clip someone's wings, to

clip someone's wings

Fig. to restrain someone; to reduce or put an end to someone's privileges. (Alludes to clipping a bird's wings to keep it from flying away.) You had better learn to get home on time, or I will clip your wings. My mother clipped my wings. I can't go out tonight.
See also: clip, wing
McGraw-Hill Dictionary of American Idioms and Phrasal Verbs. © 2002 by The McGraw-Hill Companies, Inc.

clip someone's wings

Restrain or reduce someone's freedom, as in Hiding his car keys-you're really clipping his wings. This metaphor for clipping a bird's wings to prevent its flying away dates from ancient Roman times. Christopher Marlowe used it in The Massacre at Paris (1590): "Away to prison with him, I'll clip his wings."
See also: clip, wing
The American Heritage® Dictionary of Idioms by Christine Ammer. Copyright © 2003, 1997 by The Christine Ammer 1992 Trust. Published by Houghton Mifflin Harcourt Publishing Company. All rights reserved.

clip someone's wings

COMMON If someone clips your wings, they limit your freedom to do what you want. Since then, these companies have become big business, with no government having the courage to clip their wings. Congress tried to clip his wings and cancel his referendum. Note: People sometimes clip the wings of birds to prevent them from flying away.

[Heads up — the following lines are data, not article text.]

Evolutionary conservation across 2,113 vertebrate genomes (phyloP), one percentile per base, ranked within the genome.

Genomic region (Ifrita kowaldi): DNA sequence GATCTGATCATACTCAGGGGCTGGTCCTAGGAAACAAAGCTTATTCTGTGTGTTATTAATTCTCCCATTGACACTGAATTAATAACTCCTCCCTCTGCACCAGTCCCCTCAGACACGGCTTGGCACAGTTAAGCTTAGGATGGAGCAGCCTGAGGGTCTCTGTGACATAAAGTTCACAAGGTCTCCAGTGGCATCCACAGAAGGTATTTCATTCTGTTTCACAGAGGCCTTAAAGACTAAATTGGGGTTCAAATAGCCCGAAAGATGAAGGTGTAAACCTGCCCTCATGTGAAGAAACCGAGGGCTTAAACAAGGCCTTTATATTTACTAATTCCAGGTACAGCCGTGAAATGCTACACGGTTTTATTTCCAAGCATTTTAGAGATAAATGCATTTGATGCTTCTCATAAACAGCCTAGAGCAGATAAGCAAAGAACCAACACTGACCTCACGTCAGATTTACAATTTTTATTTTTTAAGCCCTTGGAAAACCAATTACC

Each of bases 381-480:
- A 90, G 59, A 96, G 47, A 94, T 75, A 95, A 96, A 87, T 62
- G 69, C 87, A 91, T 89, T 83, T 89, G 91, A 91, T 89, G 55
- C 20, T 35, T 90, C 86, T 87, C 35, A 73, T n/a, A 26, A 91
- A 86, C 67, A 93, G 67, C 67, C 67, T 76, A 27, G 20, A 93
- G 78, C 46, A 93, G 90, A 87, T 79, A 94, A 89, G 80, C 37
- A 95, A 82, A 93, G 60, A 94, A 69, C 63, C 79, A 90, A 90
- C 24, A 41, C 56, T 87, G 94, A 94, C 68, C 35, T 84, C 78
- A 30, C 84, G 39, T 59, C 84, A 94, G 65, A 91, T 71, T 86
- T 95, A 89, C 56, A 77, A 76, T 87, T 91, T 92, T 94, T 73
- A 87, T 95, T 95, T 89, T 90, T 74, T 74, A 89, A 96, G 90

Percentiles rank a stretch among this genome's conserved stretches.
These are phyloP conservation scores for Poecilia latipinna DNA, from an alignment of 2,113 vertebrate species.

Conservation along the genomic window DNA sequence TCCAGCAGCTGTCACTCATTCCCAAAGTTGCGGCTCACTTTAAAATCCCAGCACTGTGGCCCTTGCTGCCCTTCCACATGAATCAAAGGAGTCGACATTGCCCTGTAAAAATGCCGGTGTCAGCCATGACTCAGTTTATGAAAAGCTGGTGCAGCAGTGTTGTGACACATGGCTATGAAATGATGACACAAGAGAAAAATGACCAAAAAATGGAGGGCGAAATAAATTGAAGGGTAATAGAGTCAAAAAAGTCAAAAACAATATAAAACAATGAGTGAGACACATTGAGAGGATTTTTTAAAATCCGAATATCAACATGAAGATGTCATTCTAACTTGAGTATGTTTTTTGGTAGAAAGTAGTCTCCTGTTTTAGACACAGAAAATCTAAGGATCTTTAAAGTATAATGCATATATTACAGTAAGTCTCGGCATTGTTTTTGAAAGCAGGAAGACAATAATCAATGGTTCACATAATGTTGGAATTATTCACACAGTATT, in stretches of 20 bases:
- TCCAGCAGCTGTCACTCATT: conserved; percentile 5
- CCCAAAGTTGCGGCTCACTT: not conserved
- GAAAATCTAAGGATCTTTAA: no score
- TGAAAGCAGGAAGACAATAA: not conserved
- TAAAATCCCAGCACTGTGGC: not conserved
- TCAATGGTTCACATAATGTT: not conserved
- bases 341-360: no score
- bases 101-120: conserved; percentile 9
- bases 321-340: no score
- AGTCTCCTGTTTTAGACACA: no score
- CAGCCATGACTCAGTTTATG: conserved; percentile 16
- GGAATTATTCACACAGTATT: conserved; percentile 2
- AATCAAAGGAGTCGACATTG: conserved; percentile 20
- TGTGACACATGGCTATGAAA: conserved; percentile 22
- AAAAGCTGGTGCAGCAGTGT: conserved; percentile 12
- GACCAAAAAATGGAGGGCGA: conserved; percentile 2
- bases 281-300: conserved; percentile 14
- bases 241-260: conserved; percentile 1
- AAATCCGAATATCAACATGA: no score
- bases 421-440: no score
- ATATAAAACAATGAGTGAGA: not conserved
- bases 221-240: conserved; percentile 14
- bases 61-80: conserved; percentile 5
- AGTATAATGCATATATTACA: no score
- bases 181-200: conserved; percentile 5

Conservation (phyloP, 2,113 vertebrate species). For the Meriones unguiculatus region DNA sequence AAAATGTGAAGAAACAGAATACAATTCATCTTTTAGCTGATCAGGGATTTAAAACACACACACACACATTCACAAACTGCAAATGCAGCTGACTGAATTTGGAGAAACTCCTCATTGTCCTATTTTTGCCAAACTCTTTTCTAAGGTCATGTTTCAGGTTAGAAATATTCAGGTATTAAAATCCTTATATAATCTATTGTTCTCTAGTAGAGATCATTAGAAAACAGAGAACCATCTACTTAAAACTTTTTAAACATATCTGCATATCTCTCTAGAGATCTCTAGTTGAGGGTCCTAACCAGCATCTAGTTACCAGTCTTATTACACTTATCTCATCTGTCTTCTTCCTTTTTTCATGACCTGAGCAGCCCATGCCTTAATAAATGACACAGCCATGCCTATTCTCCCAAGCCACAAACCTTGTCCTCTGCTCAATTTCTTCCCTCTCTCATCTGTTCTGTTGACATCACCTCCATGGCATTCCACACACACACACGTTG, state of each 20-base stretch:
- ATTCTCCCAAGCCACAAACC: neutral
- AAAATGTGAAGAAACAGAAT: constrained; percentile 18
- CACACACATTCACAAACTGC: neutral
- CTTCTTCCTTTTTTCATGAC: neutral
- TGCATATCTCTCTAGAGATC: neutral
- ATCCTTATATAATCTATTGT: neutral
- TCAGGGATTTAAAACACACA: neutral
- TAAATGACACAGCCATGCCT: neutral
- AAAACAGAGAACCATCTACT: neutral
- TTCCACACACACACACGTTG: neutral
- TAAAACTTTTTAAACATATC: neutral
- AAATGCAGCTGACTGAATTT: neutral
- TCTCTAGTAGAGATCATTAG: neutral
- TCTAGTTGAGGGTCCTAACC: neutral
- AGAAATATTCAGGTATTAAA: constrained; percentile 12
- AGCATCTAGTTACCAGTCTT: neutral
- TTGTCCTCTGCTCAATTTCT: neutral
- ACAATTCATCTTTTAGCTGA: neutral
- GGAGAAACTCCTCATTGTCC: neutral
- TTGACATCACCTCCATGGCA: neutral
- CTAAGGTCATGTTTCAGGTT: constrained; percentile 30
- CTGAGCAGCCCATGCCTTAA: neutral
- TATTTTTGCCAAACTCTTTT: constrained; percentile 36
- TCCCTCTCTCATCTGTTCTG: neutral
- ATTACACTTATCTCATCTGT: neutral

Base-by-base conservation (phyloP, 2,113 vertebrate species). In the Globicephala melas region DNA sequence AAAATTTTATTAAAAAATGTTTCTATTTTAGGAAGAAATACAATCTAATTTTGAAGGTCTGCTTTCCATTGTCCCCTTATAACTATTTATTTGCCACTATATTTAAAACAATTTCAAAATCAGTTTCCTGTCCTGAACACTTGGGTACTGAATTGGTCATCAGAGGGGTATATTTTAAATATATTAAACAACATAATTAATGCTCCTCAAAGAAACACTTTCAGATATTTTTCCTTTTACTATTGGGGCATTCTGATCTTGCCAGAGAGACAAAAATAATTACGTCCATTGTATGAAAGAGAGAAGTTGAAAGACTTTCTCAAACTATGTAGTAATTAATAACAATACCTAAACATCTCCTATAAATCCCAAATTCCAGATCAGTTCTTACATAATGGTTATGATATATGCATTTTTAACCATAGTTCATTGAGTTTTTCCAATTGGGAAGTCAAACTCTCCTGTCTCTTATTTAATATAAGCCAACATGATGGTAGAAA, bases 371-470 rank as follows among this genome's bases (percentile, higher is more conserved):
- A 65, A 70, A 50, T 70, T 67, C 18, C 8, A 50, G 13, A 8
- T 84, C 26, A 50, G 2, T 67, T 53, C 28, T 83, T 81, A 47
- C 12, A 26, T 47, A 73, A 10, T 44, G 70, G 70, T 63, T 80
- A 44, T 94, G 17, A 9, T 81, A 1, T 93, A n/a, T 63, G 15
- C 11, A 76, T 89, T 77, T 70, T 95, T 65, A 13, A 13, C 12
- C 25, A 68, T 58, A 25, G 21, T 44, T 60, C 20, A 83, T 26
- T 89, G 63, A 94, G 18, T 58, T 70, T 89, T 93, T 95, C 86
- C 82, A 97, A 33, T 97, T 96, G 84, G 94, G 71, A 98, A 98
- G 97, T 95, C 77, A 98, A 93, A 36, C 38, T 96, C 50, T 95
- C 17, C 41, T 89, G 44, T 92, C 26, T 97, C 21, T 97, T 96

See also: clip, wing
Collins COBUILD Idioms Dictionary, 3rd ed. © HarperCollins Publishers 2012

clip someone's wings

prevent someone from acting freely.
Clip someone's wings comes from the phrase clip a bird's wings , which means ‘trim the feathers of a bird so that it cannot fly’.
See also: clip, wing
Farlex Partner Idioms Dictionary © Farlex 2017

clip someone's wings, to

To deflate a conceited person. Although at first glance this phrase might seem to have a military origin (from demoting an officer whose rank is indicated by wings), the metaphor actually comes from birds— specifically, the practice of clipping the wings of domestic fowl so they cannot fly away—and dates from ancient Roman times. “Away to prison with him, I’ll clippe his winges,” wrote Christopher Marlowe (The Massacre at Paris, 1590, 3.2).
See also: clip
The Dictionary of Clichés by Christine Ammer Copyright © 2013 by Christine Ammer
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